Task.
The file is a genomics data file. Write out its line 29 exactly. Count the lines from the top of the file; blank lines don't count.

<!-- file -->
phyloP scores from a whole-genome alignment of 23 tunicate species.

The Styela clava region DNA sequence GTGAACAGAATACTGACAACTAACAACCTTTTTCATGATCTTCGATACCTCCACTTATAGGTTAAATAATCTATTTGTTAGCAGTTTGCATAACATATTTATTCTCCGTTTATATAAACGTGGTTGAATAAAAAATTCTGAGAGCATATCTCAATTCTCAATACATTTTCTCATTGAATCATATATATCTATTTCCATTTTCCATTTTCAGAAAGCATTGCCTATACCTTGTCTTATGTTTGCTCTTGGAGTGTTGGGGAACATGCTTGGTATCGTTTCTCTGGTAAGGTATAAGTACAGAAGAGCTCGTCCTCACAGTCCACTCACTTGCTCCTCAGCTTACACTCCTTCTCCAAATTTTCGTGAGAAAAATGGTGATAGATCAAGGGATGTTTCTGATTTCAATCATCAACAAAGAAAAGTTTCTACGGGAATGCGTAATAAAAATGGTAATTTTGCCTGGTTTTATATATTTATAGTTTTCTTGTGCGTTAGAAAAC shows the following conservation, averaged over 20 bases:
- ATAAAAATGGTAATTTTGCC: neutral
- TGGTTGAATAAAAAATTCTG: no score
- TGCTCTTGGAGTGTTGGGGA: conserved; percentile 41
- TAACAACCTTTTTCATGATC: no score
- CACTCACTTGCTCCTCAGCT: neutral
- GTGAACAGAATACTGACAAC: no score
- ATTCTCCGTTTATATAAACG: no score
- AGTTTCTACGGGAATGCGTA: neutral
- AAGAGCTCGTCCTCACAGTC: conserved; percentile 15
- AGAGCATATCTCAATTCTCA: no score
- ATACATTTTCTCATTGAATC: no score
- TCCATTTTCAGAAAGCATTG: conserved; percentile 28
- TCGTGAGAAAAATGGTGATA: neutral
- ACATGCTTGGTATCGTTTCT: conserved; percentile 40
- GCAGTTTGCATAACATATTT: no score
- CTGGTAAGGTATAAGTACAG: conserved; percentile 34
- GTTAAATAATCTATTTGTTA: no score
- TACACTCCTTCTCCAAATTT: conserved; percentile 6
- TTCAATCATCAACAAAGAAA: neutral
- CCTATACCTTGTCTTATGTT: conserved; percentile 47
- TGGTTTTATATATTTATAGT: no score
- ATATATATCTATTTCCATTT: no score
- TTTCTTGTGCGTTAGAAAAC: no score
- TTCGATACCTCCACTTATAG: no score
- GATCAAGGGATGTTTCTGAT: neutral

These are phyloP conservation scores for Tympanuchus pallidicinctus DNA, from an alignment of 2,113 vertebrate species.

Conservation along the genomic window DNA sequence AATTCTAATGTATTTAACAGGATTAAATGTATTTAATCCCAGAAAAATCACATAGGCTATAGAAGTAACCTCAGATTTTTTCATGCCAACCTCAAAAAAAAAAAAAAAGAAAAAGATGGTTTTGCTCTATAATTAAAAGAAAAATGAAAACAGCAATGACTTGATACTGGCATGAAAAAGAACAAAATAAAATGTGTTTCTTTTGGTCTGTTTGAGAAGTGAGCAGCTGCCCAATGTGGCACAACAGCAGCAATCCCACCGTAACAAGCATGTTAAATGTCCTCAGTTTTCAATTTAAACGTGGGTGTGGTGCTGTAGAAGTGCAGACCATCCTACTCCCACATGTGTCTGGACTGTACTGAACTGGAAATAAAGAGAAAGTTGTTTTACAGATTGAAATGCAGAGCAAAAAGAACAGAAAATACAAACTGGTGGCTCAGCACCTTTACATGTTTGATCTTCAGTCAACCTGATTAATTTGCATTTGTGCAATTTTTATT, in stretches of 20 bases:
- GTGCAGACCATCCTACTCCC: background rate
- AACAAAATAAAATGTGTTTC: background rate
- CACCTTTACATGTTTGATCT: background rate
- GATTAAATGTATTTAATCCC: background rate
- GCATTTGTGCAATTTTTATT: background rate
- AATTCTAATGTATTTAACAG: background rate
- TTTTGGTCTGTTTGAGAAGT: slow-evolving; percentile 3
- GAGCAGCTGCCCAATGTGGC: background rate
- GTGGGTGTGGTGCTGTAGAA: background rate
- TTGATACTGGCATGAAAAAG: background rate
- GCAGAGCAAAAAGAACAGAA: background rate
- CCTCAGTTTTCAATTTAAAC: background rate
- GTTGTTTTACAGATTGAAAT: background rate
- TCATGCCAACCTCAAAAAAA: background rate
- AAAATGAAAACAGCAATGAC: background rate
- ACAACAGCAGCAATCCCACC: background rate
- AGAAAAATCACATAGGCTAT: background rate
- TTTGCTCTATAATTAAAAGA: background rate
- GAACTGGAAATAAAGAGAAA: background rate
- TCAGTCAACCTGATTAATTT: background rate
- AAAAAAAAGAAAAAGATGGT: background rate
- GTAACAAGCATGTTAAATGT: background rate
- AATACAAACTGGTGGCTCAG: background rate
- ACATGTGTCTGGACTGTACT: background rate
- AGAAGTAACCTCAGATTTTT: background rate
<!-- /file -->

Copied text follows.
Conservation along the genomic window DNA sequence AATTCTAATGTATTTAACAGGATTAAATGTATTTAATCCCAGAAAAATCACATAGGCTATAGAAGTAACCTCAGATTTTTTCATGCCAACCTCAAAAAAAAAAAAAAAGAAAAAGATGGTTTTGCTCTATAATTAAAAGAAAAATGAAAACAGCAATGACTTGATACTGGCATGAAAAAGAACAAAATAAAATGTGTTTCTTTTGGTCTGTTTGAGAAGTGAGCAGCTGCCCAATGTGGCACAACAGCAGCAATCCCACCGTAACAAGCATGTTAAATGTCCTCAGTTTTCAATTTAAACGTGGGTGTGGTGCTGTAGAAGTGCAGACCATCCTACTCCCACATGTGTCTGGACTGTACTGAACTGGAAATAAAGAGAAAGTTGTTTTACAGATTGAAATGCAGAGCAAAAAGAACAGAAAATACAAACTGGTGGCTCAGCACCTTTACATGTTTGATCTTCAGTCAACCTGATTAATTTGCATTTGTGCAATTTTTATT, in stretches of 20 bases: